Over-constrained problems are ubiquitous in real-world decision and optimization problems, in particular, those emerging from self-organizing, autonomous systems where the full problem specification is only available at runtime. To address over-constrainedness, several theoretical formalisms to describe soft constraints have been proposed, including weighted, fuzzy, or probabilistic constraints. All of them were shown to be instances of algebraic structures such as valuation structures or c-semirings.
In terms of implemented modeling languages and solvers, however, the field of soft constraints lags far behind the state of the art in classical constraint optimization. Therefore, this dissertation describes MiniBrass, a versatile soft constraint modeling language building on the unifying algebraic framework of partially-ordered valuation structures (PVS). It is implemented as an extension of MiniZinc and MiniSearch. The most important characteristics of MiniBrass, and the ones that distinguish it from previous work, are that it is extensible and modular, supports a variety of concrete soft constraint formalisms, works with many solvers (inherited from MiniZinc), admits a graphical modeling language, and has been applied to several real-life case studies.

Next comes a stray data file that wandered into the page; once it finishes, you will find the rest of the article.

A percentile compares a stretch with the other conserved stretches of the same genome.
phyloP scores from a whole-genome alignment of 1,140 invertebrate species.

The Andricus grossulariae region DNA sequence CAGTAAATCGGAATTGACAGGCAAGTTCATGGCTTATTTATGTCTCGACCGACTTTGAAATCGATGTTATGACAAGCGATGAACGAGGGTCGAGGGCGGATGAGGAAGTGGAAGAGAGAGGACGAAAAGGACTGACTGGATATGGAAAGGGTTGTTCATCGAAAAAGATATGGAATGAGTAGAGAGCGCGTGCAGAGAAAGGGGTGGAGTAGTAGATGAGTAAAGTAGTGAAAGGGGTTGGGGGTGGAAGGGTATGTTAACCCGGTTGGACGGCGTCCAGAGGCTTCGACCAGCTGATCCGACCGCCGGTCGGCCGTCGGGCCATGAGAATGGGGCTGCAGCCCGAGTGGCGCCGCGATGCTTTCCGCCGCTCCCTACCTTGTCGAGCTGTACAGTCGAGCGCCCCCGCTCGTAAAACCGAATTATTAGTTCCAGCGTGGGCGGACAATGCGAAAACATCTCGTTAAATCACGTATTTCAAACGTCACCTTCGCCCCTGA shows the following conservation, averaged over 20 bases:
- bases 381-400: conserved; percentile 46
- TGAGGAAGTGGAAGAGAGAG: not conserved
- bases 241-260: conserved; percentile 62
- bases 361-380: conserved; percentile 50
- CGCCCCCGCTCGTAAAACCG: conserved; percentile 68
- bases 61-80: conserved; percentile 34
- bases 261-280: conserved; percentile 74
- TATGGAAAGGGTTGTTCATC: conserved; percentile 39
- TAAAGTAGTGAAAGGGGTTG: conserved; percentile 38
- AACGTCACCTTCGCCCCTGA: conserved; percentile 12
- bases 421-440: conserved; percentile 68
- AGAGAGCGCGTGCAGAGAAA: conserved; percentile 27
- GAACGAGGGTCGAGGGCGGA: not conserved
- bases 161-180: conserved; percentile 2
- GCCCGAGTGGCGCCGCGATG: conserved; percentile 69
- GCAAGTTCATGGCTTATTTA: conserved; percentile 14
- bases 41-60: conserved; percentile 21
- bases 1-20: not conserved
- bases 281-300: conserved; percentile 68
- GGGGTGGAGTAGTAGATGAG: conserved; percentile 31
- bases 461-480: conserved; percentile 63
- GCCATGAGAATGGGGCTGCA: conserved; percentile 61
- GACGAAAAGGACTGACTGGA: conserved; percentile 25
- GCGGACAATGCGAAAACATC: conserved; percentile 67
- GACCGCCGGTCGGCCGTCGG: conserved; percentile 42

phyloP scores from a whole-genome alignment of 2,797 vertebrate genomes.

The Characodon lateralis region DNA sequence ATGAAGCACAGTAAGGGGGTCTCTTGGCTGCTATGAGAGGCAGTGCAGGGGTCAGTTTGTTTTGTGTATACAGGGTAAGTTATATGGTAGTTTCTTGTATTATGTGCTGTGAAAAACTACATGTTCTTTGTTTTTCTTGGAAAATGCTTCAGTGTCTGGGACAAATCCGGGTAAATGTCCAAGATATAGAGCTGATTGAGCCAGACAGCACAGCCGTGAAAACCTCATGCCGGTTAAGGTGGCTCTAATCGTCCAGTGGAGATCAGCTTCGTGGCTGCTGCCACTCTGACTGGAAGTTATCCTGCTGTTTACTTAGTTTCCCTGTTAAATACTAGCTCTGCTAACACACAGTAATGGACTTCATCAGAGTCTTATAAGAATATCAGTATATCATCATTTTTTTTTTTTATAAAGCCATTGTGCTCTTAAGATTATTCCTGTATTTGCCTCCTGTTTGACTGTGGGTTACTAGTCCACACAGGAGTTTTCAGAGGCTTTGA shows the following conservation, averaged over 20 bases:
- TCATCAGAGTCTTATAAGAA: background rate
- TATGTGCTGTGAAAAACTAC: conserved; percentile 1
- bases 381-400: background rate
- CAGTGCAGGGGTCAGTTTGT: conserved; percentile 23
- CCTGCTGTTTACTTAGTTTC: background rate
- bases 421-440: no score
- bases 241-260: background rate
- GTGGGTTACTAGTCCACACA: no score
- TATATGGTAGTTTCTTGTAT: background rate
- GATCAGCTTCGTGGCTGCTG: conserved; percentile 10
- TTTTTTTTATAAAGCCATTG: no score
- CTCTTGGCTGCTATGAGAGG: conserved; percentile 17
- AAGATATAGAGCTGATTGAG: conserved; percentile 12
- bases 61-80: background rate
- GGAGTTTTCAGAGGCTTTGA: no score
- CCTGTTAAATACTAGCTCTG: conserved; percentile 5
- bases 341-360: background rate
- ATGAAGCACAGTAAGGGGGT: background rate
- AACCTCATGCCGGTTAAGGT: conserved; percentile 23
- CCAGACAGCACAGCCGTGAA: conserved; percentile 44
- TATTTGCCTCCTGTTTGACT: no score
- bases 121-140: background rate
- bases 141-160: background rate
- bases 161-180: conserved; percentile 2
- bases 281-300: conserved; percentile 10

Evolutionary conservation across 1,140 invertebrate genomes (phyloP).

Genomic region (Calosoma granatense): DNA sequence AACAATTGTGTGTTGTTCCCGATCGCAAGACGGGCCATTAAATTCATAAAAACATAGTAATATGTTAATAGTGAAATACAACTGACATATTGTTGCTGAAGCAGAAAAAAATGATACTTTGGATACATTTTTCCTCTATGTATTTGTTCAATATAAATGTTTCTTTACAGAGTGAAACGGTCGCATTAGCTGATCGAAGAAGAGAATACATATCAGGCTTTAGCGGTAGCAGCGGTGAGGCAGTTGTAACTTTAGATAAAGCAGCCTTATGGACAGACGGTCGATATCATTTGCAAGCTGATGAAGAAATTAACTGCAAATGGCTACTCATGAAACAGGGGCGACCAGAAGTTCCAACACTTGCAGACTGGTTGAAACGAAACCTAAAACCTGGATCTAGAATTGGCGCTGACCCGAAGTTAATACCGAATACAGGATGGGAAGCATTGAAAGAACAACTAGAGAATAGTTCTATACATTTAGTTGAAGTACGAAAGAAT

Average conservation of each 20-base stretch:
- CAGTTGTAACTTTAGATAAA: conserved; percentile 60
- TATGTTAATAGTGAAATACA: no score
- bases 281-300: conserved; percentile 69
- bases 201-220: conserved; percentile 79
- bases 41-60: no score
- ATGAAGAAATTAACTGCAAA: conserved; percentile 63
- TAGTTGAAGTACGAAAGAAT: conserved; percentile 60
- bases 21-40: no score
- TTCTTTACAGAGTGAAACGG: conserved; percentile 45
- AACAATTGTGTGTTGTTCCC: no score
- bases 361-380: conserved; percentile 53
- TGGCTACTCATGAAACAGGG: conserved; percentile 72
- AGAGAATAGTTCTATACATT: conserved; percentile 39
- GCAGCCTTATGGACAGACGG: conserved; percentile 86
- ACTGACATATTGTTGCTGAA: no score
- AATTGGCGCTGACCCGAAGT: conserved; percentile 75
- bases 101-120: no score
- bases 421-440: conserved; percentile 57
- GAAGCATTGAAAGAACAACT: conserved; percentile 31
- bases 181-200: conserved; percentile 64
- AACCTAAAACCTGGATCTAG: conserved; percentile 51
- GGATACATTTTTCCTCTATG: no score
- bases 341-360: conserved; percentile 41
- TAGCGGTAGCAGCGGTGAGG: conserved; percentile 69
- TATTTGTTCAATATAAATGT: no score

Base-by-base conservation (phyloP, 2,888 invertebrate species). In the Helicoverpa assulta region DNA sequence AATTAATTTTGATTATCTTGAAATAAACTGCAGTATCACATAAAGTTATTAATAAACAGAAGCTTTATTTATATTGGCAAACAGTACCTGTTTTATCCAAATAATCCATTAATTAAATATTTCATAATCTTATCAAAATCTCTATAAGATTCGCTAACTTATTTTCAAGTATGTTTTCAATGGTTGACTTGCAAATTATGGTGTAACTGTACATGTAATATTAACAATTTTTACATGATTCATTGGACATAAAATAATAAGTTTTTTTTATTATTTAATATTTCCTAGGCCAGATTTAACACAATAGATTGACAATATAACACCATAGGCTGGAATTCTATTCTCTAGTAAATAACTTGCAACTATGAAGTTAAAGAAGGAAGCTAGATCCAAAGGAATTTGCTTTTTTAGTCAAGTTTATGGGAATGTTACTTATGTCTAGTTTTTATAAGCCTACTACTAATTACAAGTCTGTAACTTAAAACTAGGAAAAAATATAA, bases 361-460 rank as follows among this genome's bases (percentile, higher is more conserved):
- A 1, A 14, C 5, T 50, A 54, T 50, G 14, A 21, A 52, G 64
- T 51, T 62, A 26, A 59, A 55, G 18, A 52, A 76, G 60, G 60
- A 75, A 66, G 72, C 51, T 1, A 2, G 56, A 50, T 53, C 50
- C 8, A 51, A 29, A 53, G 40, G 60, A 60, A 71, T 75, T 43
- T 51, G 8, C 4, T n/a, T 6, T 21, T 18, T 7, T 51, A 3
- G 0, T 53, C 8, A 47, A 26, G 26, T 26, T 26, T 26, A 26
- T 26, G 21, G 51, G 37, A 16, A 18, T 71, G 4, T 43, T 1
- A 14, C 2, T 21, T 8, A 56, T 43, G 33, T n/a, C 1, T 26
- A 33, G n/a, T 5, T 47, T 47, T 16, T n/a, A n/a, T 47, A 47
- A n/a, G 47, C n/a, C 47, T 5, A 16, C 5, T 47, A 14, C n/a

Contributions of this dissertation include the following: (1) The design, implementation, and performance evaluation of MiniBrass using 28 benchmark problems and six solvers, (2) A formal foundation that includes the systematic derivation of partially-ordered valuation structures and c-semirings from partial orders using basic category theory, (3) The qualitative soft constraint formalism constraint preferences, and (4) concepts for multiagent optimization with (possibly) antagonistic preferences, including lexicographic and Cartesian products as well as voting operators.